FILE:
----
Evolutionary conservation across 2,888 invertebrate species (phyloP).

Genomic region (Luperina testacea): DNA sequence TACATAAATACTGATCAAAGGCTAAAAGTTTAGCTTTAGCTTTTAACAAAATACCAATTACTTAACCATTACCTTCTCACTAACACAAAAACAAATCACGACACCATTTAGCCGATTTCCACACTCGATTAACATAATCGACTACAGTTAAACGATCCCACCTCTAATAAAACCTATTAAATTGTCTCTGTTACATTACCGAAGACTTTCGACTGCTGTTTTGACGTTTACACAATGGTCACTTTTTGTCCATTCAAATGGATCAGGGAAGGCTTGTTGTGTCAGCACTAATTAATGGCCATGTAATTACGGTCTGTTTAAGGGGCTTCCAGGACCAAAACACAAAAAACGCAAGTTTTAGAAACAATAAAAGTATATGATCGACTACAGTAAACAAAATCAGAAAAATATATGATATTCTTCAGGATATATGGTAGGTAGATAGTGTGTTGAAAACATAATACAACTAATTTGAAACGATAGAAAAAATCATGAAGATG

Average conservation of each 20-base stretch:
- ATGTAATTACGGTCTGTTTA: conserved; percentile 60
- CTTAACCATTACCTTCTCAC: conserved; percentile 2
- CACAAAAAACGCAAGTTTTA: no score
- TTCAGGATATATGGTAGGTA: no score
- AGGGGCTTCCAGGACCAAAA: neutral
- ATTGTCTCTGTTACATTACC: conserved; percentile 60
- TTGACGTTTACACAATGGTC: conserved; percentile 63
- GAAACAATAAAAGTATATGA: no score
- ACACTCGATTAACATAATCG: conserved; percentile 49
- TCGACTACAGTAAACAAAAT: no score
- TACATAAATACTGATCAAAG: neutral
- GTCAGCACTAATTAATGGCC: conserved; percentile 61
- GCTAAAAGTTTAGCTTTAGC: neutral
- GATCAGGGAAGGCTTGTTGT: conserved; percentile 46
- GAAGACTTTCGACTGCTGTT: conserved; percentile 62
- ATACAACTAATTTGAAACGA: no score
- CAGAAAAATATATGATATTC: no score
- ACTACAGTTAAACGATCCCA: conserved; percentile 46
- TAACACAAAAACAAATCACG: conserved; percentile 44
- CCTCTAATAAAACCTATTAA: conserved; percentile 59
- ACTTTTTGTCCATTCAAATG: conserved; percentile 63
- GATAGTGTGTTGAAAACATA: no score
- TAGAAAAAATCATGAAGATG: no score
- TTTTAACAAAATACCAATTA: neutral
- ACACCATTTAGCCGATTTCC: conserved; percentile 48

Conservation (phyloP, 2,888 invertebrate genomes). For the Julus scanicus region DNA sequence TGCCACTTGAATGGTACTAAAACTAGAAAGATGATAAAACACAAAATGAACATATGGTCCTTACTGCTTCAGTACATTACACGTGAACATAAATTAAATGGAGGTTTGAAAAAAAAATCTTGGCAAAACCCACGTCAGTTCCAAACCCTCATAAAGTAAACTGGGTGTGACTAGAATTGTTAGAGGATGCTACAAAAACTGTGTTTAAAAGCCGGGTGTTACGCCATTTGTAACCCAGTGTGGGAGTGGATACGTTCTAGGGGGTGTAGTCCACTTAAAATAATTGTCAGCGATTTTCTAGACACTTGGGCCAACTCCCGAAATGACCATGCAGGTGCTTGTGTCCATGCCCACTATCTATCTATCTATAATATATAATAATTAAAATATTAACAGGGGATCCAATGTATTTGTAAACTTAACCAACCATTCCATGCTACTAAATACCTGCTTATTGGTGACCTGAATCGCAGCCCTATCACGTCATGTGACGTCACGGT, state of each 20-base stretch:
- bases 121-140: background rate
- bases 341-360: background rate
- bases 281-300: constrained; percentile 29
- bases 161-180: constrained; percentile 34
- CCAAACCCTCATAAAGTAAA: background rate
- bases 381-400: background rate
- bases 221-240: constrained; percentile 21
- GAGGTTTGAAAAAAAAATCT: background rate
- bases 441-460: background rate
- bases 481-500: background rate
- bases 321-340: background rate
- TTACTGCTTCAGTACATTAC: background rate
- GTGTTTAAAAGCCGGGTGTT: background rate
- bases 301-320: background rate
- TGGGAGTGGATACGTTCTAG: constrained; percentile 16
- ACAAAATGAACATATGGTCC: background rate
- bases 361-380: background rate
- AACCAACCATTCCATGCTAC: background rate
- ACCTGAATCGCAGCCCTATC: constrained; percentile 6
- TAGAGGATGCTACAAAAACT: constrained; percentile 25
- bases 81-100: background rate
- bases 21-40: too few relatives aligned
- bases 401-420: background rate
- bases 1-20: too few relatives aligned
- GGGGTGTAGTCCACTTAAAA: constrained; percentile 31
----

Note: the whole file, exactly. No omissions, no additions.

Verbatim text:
Evolutionary conservation across 2,888 invertebrate species (phyloP).

Genomic region (Luperina testacea): DNA sequence TACATAAATACTGATCAAAGGCTAAAAGTTTAGCTTTAGCTTTTAACAAAATACCAATTACTTAACCATTACCTTCTCACTAACACAAAAACAAATCACGACACCATTTAGCCGATTTCCACACTCGATTAACATAATCGACTACAGTTAAACGATCCCACCTCTAATAAAACCTATTAAATTGTCTCTGTTACATTACCGAAGACTTTCGACTGCTGTTTTGACGTTTACACAATGGTCACTTTTTGTCCATTCAAATGGATCAGGGAAGGCTTGTTGTGTCAGCACTAATTAATGGCCATGTAATTACGGTCTGTTTAAGGGGCTTCCAGGACCAAAACACAAAAAACGCAAGTTTTAGAAACAATAAAAGTATATGATCGACTACAGTAAACAAAATCAGAAAAATATATGATATTCTTCAGGATATATGGTAGGTAGATAGTGTGTTGAAAACATAATACAACTAATTTGAAACGATAGAAAAAATCATGAAGATG

Average conservation of each 20-base stretch:
- ATGTAATTACGGTCTGTTTA: conserved; percentile 60
- CTTAACCATTACCTTCTCAC: conserved; percentile 2
- CACAAAAAACGCAAGTTTTA: no score
- TTCAGGATATATGGTAGGTA: no score
- AGGGGCTTCCAGGACCAAAA: neutral
- ATTGTCTCTGTTACATTACC: conserved; percentile 60
- TTGACGTTTACACAATGGTC: conserved; percentile 63
- GAAACAATAAAAGTATATGA: no score
- ACACTCGATTAACATAATCG: conserved; percentile 49
- TCGACTACAGTAAACAAAAT: no score
- TACATAAATACTGATCAAAG: neutral
- GTCAGCACTAATTAATGGCC: conserved; percentile 61
- GCTAAAAGTTTAGCTTTAGC: neutral
- GATCAGGGAAGGCTTGTTGT: conserved; percentile 46
- GAAGACTTTCGACTGCTGTT: conserved; percentile 62
- ATACAACTAATTTGAAACGA: no score
- CAGAAAAATATATGATATTC: no score
- ACTACAGTTAAACGATCCCA: conserved; percentile 46
- TAACACAAAAACAAATCACG: conserved; percentile 44
- CCTCTAATAAAACCTATTAA: conserved; percentile 59
- ACTTTTTGTCCATTCAAATG: conserved; percentile 63
- GATAGTGTGTTGAAAACATA: no score
- TAGAAAAAATCATGAAGATG: no score
- TTTTAACAAAATACCAATTA: neutral
- ACACCATTTAGCCGATTTCC: conserved; percentile 48

Conservation (phyloP, 2,888 invertebrate genomes). For the Julus scanicus region DNA sequence TGCCACTTGAATGGTACTAAAACTAGAAAGATGATAAAACACAAAATGAACATATGGTCCTTACTGCTTCAGTACATTACACGTGAACATAAATTAAATGGAGGTTTGAAAAAAAAATCTTGGCAAAACCCACGTCAGTTCCAAACCCTCATAAAGTAAACTGGGTGTGACTAGAATTGTTAGAGGATGCTACAAAAACTGTGTTTAAAAGCCGGGTGTTACGCCATTTGTAACCCAGTGTGGGAGTGGATACGTTCTAGGGGGTGTAGTCCACTTAAAATAATTGTCAGCGATTTTCTAGACACTTGGGCCAACTCCCGAAATGACCATGCAGGTGCTTGTGTCCATGCCCACTATCTATCTATCTATAATATATAATAATTAAAATATTAACAGGGGATCCAATGTATTTGTAAACTTAACCAACCATTCCATGCTACTAAATACCTGCTTATTGGTGACCTGAATCGCAGCCCTATCACGTCATGTGACGTCACGGT, state of each 20-base stretch:
- bases 121-140: background rate
- bases 341-360: background rate
- bases 281-300: constrained; percentile 29
- bases 161-180: constrained; percentile 34
- CCAAACCCTCATAAAGTAAA: background rate
- bases 381-400: background rate
- bases 221-240: constrained; percentile 21
- GAGGTTTGAAAAAAAAATCT: background rate
- bases 441-460: background rate
- bases 481-500: background rate
- bases 321-340: background rate
- TTACTGCTTCAGTACATTAC: background rate
- GTGTTTAAAAGCCGGGTGTT: background rate
- bases 301-320: background rate
- TGGGAGTGGATACGTTCTAG: constrained; percentile 16
- ACAAAATGAACATATGGTCC: background rate
- bases 361-380: background rate
- AACCAACCATTCCATGCTAC: background rate
- ACCTGAATCGCAGCCCTATC: constrained; percentile 6
- TAGAGGATGCTACAAAAACT: constrained; percentile 25
- bases 81-100: background rate
- bases 21-40: too few relatives aligned
- bases 401-420: background rate
- bases 1-20: too few relatives aligned
- GGGGTGTAGTCCACTTAAAA: constrained; percentile 31